Usability Testing With Card Sorting Information architecture is a big component of web design. What order should elements go in? Is there a visual hierarchy that must be followed? What should go where? Is the current navigational structure the most efficient? These are just some questions that a designer faces. Many designers construct websites based on their own views of how things should be ordered for the best results. Photo by Ivo Gomes. Card sorting is a usability methodology that has been used by information architects for years to organize web designs and web content more effectively. Why Use Card Sorting? Users might not agree with a designer about the way content and design elements should be organized. Card sorting is a free or inexpensive method that can be used to help determine optimal website layouts, navigation structure, wording of website copy, how to arrange blocks of text, and more. Designers using card sorting as part of usability testing should notice trends that could be beneficial. Open Card Sorting
Information design using card sorting Written by James Robertson, published February 19th, 2001 Categorised under: articles, usability & information architecture At the beginning of any information design exercise, it is normal to be confronted by a very long list of potential subjects to include. While careful investigation and analysis of the information may reveal some clues, it can be virtually impossible to determine which topics should be grouped together. The difficulty in organising the content stems from a lack of knowledge about how real users make use of this information. A card sorting session can go a long way towards resolving this problem. What is card sorting? In essence, card sorting works as follows: Write down each topic on a filing (index) card. This is a very simple, and often very effective, method of working with users to come up with a usable design. It should be noted, however, that a card sorting exercise does not produce a finished information design. Why use this method? Simple, and well understood.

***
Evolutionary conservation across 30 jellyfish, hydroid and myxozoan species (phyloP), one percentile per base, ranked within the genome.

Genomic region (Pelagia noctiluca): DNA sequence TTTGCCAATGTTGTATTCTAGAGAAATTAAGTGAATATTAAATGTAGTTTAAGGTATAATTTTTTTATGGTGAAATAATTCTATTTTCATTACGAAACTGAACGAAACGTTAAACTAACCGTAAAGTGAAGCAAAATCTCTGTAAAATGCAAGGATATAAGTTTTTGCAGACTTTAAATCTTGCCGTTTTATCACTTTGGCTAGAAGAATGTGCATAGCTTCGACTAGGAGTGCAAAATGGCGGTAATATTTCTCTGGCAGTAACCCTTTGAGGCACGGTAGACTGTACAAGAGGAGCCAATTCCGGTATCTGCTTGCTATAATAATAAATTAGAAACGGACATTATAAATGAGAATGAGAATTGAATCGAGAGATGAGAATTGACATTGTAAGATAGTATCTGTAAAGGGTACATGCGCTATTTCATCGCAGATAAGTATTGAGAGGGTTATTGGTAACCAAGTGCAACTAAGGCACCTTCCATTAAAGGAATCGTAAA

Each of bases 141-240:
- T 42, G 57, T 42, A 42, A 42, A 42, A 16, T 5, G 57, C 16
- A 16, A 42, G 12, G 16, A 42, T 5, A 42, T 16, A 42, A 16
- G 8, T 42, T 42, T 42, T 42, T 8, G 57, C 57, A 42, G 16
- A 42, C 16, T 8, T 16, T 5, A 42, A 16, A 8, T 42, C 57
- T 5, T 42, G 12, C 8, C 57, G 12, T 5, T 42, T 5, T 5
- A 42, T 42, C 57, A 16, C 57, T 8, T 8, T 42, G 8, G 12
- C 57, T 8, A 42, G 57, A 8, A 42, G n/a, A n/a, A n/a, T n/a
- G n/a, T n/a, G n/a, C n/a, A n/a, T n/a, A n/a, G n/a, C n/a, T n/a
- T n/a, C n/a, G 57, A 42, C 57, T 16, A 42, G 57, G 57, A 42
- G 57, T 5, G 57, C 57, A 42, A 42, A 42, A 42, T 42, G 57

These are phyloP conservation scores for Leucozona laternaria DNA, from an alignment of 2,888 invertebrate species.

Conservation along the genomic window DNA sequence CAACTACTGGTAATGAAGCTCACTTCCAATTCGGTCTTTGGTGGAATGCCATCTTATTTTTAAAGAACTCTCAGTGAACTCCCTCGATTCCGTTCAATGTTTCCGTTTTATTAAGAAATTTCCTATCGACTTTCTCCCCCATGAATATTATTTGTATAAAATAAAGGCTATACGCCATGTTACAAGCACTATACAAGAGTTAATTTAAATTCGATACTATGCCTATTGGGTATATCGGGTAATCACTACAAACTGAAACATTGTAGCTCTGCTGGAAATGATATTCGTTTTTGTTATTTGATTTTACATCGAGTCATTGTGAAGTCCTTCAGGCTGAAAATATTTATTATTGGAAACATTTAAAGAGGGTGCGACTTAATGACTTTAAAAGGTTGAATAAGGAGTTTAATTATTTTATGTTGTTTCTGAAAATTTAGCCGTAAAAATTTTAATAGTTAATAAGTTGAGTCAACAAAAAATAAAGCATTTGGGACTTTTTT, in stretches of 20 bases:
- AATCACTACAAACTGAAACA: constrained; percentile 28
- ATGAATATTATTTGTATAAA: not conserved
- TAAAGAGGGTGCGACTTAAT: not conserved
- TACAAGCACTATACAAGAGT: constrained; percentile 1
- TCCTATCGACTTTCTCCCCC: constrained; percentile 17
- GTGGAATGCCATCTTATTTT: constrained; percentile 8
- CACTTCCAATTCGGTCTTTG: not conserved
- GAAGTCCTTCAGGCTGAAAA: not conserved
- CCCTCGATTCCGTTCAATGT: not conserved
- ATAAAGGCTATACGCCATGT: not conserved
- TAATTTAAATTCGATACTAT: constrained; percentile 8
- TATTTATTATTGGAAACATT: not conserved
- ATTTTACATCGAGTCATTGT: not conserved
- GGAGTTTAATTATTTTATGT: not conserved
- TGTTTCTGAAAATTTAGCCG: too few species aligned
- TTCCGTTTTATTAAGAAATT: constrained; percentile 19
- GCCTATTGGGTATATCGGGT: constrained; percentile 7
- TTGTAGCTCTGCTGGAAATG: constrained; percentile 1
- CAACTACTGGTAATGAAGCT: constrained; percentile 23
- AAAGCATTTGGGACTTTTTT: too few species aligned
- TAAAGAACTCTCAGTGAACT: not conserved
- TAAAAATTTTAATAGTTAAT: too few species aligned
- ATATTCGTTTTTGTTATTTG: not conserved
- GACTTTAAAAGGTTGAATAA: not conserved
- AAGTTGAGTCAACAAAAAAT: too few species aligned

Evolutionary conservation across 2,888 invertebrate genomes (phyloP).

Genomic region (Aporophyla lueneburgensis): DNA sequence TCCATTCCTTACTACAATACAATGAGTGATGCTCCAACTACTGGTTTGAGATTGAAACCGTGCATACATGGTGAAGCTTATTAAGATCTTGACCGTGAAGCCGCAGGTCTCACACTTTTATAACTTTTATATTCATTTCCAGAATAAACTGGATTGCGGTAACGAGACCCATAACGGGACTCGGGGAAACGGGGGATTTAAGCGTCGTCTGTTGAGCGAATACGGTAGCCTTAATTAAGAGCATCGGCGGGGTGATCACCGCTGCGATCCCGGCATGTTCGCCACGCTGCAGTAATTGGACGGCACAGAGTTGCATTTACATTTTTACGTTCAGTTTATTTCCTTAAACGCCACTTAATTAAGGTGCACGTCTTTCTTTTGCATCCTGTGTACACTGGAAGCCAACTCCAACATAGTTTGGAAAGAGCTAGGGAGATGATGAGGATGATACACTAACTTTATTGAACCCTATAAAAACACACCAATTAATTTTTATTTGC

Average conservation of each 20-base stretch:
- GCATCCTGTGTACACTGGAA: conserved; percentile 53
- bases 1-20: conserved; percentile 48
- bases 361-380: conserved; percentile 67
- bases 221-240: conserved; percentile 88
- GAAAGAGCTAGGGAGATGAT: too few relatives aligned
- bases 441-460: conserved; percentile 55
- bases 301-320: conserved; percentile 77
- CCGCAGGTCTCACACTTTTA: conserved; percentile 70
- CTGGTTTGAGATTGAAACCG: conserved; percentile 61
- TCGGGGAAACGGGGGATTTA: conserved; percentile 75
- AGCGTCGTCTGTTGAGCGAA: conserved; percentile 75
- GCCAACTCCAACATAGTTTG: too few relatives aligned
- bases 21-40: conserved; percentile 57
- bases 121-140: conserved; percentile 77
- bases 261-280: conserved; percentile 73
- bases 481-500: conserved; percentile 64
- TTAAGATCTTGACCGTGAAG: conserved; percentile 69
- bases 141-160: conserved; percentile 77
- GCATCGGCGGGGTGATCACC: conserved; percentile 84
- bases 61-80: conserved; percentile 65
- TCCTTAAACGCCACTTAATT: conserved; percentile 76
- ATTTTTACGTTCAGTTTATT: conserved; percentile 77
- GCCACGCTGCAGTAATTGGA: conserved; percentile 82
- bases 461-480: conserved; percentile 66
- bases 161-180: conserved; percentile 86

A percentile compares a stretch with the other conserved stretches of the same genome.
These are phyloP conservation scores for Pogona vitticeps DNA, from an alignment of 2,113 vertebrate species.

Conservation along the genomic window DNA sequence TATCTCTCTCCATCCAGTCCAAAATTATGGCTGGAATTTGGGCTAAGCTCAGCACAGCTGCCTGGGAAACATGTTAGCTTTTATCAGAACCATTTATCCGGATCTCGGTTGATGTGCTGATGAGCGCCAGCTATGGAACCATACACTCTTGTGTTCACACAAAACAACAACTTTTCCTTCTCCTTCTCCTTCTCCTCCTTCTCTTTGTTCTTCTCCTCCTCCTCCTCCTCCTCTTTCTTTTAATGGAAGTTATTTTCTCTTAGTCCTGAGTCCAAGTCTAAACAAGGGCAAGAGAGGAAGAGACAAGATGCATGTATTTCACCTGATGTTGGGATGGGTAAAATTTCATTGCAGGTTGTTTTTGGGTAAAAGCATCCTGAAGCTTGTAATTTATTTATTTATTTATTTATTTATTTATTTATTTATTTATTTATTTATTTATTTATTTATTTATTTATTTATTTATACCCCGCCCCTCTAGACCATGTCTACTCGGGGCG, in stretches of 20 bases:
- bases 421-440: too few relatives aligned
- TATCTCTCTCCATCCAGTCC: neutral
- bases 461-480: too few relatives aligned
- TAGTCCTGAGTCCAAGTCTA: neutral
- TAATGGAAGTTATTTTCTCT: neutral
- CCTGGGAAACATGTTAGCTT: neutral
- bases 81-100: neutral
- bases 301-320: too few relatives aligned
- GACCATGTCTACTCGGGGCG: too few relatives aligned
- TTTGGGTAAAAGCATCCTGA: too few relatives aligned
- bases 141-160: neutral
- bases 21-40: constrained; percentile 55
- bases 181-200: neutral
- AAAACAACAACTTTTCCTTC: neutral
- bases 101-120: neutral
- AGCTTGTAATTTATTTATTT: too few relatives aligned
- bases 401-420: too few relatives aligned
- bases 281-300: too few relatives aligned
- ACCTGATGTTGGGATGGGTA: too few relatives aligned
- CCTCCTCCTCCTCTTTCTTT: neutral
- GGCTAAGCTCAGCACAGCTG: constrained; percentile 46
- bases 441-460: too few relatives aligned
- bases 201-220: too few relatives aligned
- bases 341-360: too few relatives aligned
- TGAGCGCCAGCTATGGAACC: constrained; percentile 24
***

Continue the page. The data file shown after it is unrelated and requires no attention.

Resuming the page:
Card Sorting | Usability Body of Knowledge The card sorting method is used to generate information about the associations and grouping of specific data items. Participants in a card sort are asked to organize individual, unsorted items into groups and may, depending on the technique, also provide labels for these groups. In a user-centered design process, it is commonly used when developing a site architecture but has also been applied to developing workflows, menus, toolbars, and other elements of system design. Sorting and grouping have long been studied within psychology and the research dates back at least to the 1950s. Information architecture: Strategies for analysis of card-sorting data for organizing information on the Census Bureau Web site Previous research showed that one of the major problems for users of the information-rich Census Bureau Web site was in locating or navigating to desired content. Card sorting was chosen as a way to improve the site. Two important aspects of the card-sorting study are reviewed in this paper: preparation of card labels and interpretation of the results.